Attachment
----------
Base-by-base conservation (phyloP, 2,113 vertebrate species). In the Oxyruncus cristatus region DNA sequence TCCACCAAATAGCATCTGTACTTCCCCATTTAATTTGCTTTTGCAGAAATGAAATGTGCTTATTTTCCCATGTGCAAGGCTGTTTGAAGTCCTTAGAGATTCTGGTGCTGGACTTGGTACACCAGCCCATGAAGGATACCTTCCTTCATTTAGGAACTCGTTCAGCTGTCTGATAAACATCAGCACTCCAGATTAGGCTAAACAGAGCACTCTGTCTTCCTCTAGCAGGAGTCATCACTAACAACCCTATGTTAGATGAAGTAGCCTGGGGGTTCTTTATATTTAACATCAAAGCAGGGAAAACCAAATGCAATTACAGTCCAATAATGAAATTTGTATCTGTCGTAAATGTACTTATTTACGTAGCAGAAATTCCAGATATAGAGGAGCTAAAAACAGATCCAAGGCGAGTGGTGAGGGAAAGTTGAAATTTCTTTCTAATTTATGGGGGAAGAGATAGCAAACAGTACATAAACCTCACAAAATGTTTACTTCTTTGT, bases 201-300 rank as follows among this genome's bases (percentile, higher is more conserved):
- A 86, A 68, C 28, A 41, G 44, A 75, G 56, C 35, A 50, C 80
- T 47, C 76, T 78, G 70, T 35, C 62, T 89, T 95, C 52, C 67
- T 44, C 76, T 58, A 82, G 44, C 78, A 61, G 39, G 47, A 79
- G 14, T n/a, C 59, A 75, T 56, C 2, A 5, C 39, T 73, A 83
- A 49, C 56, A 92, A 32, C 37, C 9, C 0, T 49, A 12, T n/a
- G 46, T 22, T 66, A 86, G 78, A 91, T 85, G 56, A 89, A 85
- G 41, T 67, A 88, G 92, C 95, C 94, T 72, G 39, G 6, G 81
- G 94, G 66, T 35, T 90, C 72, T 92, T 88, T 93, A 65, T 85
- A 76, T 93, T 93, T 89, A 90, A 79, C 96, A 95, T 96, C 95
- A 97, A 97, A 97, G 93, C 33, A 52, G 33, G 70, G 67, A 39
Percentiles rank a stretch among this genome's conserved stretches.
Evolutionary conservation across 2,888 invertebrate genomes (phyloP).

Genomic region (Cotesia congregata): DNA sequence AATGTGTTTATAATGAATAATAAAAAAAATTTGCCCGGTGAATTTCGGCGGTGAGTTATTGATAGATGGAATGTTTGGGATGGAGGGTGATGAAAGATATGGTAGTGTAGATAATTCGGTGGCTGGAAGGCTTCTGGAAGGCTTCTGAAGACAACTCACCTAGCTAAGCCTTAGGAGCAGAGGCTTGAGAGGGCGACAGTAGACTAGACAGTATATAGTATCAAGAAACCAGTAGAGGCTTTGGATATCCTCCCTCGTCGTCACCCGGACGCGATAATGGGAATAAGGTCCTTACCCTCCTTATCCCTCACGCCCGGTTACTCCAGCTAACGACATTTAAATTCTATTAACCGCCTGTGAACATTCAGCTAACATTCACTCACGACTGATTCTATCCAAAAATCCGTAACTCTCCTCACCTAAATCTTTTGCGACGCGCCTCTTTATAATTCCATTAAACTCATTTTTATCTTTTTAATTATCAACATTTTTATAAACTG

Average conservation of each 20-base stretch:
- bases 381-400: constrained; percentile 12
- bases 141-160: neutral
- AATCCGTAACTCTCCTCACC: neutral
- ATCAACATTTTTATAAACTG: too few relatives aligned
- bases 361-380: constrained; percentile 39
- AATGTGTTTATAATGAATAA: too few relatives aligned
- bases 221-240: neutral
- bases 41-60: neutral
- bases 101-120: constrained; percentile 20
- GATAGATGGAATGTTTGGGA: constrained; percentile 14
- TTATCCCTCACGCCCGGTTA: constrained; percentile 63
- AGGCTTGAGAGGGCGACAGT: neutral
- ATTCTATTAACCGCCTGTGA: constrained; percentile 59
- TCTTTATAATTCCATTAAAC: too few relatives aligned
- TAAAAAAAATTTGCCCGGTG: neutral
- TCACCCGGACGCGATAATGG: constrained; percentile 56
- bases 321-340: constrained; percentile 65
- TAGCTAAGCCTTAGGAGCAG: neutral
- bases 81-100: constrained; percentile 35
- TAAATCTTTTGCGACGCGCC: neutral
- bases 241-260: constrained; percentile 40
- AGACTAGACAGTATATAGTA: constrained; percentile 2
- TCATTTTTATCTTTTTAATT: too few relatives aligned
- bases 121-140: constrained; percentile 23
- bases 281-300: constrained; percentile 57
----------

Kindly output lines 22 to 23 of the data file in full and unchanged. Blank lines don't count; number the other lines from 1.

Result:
- bases 221-240: neutral
- bases 41-60: neutral